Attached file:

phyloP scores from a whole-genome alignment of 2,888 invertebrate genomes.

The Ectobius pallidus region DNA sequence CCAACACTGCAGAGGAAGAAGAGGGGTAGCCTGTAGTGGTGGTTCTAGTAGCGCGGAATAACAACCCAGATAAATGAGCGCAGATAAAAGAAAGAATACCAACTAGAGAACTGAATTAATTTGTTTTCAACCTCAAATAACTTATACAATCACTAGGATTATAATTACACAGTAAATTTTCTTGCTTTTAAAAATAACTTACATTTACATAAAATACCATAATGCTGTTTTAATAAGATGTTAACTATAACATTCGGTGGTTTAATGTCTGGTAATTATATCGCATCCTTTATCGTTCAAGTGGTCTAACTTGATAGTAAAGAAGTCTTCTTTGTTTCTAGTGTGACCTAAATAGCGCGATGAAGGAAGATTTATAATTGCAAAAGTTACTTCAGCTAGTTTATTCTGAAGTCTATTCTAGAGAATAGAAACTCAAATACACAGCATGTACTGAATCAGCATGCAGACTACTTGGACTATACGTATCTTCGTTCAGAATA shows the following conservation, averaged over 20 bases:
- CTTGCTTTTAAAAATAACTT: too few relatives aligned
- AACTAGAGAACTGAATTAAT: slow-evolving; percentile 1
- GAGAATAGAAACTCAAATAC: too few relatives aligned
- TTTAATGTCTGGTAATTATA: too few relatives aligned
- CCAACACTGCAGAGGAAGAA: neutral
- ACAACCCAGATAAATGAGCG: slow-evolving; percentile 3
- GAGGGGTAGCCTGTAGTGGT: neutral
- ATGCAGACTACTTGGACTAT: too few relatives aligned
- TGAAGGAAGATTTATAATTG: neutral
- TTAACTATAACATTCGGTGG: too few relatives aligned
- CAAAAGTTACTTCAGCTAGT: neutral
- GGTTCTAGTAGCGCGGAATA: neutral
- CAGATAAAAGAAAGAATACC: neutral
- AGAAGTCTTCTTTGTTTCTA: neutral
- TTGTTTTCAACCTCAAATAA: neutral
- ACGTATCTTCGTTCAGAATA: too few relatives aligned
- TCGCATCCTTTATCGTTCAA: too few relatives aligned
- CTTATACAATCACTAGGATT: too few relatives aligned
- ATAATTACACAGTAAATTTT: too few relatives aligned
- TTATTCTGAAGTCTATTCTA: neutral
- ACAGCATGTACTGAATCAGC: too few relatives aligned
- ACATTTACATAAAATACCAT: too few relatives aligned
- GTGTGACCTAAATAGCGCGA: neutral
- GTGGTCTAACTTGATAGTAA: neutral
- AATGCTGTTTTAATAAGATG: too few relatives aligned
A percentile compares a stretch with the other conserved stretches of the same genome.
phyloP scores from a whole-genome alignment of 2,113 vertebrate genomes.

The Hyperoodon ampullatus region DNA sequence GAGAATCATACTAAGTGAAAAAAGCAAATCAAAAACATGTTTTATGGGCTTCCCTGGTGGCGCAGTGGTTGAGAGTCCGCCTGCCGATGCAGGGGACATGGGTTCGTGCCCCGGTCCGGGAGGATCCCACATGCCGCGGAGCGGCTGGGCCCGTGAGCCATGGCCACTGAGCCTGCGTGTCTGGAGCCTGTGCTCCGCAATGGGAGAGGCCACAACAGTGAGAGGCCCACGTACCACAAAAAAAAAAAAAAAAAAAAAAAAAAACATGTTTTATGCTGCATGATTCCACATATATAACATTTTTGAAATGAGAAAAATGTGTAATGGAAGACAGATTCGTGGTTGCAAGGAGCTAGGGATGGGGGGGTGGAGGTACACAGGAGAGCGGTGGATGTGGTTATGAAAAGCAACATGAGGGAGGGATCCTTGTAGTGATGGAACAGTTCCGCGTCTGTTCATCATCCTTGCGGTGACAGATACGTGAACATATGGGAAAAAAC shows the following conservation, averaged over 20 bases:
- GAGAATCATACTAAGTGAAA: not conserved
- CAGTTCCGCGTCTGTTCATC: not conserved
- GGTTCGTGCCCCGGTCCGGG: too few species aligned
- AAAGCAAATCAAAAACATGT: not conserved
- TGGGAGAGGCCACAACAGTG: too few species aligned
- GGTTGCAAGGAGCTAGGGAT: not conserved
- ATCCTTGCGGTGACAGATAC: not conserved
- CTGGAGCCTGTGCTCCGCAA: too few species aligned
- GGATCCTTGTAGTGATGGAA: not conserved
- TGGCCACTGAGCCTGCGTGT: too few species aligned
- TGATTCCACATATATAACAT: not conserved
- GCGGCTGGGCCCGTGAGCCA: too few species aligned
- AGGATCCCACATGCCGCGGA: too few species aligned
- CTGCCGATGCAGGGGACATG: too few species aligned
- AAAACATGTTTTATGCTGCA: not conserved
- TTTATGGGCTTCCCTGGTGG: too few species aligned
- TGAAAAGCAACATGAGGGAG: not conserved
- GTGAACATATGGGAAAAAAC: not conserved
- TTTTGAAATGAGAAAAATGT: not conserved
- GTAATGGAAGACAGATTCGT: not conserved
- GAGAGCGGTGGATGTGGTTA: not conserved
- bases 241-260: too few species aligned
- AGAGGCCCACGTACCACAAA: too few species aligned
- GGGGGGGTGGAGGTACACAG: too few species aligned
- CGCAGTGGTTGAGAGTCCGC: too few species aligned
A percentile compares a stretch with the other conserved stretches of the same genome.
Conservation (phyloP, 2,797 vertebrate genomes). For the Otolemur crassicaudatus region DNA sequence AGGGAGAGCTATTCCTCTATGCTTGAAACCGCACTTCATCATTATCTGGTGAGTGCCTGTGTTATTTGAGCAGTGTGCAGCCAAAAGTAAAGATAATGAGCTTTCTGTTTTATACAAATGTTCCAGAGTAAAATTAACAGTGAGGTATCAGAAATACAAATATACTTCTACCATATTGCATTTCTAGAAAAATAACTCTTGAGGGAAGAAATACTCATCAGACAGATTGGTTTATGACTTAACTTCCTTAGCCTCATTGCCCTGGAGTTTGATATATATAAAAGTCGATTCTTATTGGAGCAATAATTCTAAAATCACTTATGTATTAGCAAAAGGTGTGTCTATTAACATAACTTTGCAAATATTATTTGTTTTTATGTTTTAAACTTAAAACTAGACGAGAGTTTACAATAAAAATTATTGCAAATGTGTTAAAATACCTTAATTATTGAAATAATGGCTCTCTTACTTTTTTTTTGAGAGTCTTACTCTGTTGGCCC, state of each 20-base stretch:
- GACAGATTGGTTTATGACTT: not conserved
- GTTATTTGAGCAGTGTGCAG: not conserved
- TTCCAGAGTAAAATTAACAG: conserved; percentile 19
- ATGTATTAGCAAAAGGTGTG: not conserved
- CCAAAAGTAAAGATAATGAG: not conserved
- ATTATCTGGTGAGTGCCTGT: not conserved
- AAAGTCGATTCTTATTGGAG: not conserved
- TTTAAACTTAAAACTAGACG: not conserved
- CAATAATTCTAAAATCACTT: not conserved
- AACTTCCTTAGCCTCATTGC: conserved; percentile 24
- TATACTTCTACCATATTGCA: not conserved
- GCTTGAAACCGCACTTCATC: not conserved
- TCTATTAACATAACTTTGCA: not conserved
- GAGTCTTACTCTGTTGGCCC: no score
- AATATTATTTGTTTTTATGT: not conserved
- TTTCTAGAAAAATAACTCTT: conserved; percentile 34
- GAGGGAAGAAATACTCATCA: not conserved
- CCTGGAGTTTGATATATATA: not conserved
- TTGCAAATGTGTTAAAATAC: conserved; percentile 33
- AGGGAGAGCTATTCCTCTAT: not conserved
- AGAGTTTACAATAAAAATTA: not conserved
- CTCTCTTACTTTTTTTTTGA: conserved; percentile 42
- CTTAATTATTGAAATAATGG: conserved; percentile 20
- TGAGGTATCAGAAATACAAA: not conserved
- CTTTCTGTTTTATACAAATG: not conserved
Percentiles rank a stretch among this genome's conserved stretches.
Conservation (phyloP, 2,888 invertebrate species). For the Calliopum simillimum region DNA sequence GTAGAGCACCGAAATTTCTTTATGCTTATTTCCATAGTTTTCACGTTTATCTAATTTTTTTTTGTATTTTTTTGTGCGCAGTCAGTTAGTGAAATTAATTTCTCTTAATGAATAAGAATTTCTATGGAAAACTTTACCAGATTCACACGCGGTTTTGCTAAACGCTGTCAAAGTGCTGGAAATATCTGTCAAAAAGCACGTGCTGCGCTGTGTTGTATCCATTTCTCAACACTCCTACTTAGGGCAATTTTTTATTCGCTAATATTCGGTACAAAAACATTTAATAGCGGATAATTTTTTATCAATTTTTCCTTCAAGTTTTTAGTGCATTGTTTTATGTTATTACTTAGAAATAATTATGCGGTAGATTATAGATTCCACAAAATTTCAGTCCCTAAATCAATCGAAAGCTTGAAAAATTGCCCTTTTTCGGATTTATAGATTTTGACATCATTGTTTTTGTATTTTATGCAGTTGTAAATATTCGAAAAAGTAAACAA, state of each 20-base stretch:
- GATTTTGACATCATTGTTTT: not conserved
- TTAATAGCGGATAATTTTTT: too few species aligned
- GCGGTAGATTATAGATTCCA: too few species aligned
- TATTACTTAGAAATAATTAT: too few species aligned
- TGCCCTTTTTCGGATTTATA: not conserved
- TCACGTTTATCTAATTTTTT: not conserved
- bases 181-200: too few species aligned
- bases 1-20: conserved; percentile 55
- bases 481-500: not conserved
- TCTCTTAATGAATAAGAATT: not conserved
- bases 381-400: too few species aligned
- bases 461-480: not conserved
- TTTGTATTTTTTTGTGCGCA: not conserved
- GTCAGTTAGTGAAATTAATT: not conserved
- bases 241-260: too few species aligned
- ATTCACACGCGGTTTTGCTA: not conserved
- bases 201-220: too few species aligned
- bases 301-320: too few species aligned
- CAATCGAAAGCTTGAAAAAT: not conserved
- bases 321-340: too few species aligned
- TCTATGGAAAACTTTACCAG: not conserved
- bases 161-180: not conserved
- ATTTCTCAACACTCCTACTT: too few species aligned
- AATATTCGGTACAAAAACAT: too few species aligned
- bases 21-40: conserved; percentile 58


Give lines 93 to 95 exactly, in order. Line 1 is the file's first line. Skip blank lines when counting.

- bases 481-500: not conserved
- TCTCTTAATGAATAAGAATT: not conserved
- bases 381-400: too few species aligned